Chicken Kiev

The Crimean peninsula is again in the headlines as Russia has invaded in force. This is not the first time that this territory has been fought over.

Cannon to right of them,
Cannon to left of them,
Cannon behind them
  Volley’d and thunder’d;
Storm’d at with shot and shell,
While horse and hero fell,
They that had fought so well
Came thro’ the jaws of Death,
Back from the mouth of Hell,
All that was left of them,
  Left of six hundred.

— Alfred Lord Tennyson, The Charge Of The Light Brigade

I am amazed at the equanimity with which this invasion has been received by the financial markets. It is a total game changer, everything that has been taken as given about Russia as a modern, civilized participant in the global economy has been swept way, literally overnight. A new version of The Great Game is now in progress. Russia is a major energy supplier, which is a two-edged sword because, while she can use her control over Europe’s energy supply as a threat, her economy is heavily dependent on those energy revenues. The Russian central bank abruptly raised interest rates to defend the ruble, while the Russian stock market crashed 11%.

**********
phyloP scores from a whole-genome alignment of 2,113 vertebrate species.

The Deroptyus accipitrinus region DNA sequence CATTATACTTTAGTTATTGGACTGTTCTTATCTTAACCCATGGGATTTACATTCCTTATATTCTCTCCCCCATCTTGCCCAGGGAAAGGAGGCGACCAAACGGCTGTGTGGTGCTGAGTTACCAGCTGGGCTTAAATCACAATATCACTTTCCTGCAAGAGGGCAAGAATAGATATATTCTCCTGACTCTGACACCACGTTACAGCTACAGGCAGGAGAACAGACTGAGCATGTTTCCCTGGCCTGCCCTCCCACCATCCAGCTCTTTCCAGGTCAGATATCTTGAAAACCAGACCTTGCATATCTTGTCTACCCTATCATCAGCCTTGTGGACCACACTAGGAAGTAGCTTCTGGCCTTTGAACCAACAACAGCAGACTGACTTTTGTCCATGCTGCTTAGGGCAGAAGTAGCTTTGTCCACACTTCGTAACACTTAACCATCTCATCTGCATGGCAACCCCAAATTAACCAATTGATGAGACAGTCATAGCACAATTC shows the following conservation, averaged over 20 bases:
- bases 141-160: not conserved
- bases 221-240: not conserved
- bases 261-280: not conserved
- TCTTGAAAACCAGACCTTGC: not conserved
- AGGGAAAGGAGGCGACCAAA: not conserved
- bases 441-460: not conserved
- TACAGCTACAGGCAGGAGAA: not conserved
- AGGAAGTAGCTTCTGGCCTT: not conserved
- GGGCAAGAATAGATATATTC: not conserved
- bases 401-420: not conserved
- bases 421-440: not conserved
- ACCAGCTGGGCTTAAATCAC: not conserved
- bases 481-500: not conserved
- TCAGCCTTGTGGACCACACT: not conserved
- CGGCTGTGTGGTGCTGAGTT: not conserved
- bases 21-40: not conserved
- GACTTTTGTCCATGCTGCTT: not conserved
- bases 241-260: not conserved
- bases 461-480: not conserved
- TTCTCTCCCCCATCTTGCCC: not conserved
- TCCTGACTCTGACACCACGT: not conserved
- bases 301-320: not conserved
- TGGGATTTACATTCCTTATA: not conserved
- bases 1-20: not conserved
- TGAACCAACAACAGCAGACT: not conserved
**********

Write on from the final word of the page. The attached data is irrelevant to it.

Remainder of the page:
But here in the US, after some selling this morning, the charts show the classic straight line as robo-traders are busily pumping the indices back to near-unchanged as I write.

I have no idea how this will play out. But the world got a whole lot scarier over the weekend and the gap between reality and the market’s illusion became an abyss.

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